The owners of the hill and the farm where we stayed were one and the same, and there were plans to expand the Permaculture field school to the hill in the near future. Waking up shortly past midnight to shouts of “The hill’s on fire! Wake up! Get the shovels!” amid the scuffle of sandals on concrete below me was as alarming as any nightmare and enough to have me sit straight up from my mattress on the bamboo-slatted floor.
It was summertime and everything was brown and dry so the tall, wild grass burst into conflagration like tinder, passing the embers on to their neighbors in the strong westerly winds. There were several gnarly trees on top of the hill the fire threatened to engulf. I can’t claim to have done much to abate the fires, but we tried our best, shoveling dirt into burning bushes and chipping off parts of trees that had begun to ember with increasing brightness. The wind buffeting the hillside made it arduous work.
The shock of waking up to such horrors was only outshadowed by the shock of the arsonist’s lack of remorse. We had approached the lone shack near the fire and asked about it. A sugar farmer had started the fire to wipe his newly harvested field clear, to save him the time and labour of cleaning it himself and to prepare the field for the next cycle. They always did it that way; never mind that it was a waste of mulch or compost, or that it killed the biomass in the topsoil. That’s how their fathers taught them and so forth. It just so happened that this time the wind spread the fire further and beyond his field of sugarcane.
The point is, so many people have destructive behavior and attitudes they learned from their fathers and neighbors, in the name of convenience or profit, without even realizing their detrimental contributions to the world. Either they think it’s harmless, as in the case of simple littering, or/and they feel justified carrying on because of tradition and personal necessity, as in the case of the dump-truck driver that empties loads of plastic rubbish daily from the roadside down a cliff to make a little extra money to take care of his sick wife and kids.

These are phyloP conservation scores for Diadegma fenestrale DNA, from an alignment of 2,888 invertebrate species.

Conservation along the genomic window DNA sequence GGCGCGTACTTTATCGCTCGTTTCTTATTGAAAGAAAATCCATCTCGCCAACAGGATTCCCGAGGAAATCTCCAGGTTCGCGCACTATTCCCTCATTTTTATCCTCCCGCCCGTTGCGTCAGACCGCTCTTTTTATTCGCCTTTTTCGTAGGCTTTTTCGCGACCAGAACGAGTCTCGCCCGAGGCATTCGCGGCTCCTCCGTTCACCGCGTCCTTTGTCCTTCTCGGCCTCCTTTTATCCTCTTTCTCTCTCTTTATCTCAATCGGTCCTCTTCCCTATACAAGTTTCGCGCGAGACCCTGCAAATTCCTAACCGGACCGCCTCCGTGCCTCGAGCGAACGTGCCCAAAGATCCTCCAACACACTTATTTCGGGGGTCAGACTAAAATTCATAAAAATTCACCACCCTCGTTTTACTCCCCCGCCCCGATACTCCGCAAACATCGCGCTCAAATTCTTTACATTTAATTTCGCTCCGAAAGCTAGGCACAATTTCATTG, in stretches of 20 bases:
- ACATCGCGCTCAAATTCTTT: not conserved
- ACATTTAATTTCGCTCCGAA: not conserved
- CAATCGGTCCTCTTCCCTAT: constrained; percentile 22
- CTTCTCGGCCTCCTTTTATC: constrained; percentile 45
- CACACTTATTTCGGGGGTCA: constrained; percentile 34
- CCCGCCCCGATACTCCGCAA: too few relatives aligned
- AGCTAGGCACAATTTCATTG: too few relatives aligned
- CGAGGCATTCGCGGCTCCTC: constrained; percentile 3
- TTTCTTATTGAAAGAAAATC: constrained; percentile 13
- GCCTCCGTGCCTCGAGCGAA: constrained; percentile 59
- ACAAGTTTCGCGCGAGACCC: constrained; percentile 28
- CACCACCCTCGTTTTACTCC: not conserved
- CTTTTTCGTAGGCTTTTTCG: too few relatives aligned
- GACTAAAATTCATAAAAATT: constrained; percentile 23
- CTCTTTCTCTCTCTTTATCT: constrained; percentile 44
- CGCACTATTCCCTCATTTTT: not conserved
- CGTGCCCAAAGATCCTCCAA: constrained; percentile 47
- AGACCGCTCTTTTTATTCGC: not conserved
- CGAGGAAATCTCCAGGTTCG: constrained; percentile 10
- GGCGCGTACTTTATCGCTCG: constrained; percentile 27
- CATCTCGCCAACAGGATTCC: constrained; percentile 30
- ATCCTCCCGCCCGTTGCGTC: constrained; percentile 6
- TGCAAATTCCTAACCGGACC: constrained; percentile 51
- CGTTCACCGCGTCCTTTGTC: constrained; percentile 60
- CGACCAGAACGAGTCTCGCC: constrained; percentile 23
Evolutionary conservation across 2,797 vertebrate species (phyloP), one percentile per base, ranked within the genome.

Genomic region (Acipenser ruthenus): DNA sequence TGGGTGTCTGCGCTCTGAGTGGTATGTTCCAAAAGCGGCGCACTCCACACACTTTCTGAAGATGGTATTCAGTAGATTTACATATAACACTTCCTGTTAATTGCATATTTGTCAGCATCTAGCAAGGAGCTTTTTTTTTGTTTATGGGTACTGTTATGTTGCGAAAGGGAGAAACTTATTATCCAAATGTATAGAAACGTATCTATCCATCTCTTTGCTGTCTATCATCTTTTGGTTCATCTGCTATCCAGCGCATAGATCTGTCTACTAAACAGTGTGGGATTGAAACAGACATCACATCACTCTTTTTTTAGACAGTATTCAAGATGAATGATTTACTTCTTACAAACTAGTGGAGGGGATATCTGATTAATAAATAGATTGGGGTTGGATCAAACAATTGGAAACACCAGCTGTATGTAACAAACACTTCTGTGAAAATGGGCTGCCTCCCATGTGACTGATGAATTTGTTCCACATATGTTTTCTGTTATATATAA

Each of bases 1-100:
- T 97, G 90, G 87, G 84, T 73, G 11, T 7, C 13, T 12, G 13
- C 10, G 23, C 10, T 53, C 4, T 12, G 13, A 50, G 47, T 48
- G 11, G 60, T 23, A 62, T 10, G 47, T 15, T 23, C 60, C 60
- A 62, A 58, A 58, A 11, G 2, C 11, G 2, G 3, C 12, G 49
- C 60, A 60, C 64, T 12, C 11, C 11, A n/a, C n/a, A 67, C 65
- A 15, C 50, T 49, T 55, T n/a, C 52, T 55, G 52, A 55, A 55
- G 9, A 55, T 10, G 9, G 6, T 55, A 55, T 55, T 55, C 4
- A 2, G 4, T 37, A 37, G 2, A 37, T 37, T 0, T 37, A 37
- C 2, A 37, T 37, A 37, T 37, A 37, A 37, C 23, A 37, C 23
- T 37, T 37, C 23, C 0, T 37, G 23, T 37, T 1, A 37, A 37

Clearly, the fact that most people behave a certain way doesn’t make it ethically right. Historically, what of burning people alive, crucifying, flogging, stoning or slavery? Our forefathers watched and clamored with approval as their rulers carried these out as punishments to whomever they wished in full belief that they were morally in the right and hence, justified to mete out such sanctions. Today, no doubt this would cause an uproar in the Hague and the rest of the world.
There are still practices today in some extreme Muslim cultures that degrade the woman as a lesser being, a possession, and whose horrible treatment is seen as just and rightly carried out — as seen in the cases of the social acceptance and support of the stoning, physical defacement, whipping, and even murder of a woman by her husband or father, if she had been a victim of rape. As it has happened in the past, as societies, we can fall into states of mass disillusion, with a deluded sense of true justice, universal love, ethical behavior, philosophy or any ideology.
“The fundamental cause of the trouble is that in the modern world the stupid are cocksure while the intelligent are full of doubt.”
As B. Russel very well knew, we need to doubt ourselves and what we think we know to have the slightest chance of any cultural, ethical, scientific, existential or spiritual progress. A stagnant and unchanging set of ideologies is bound to be obsolete, there’s nothing but change all around, even at the molecular level. As long as there is anything left unknown to us, there should be room for doubt in everything we think we know. Contemplating the breadth and depth of our general ignorance and resistance to change is overwhelming. And yet, people learn best from observing good example and not by forceful preaching or berating.
Our societies should foster care for the well-being of the entire ecosystem, not just for our own skin and kin. It seems our “selfish genes” have made a terrible mistake, to use Richard Dawkins’ term. They’ve evolved us into ultra-efficient and intelligent gene replicators, but with a great imbalance: our instincts to protect ourselves and our families greatly outweigh our impulses to protect the nature in which we live in.
As popularly mentioned and for whatever reason, humanity has evolved to see itself as separate from and above the world as her conquerors. We carry on placidly at the world’s careening decay, and as a result we find ourselves deformed, amputated and affected in irreversible ways.
(Photos to follow)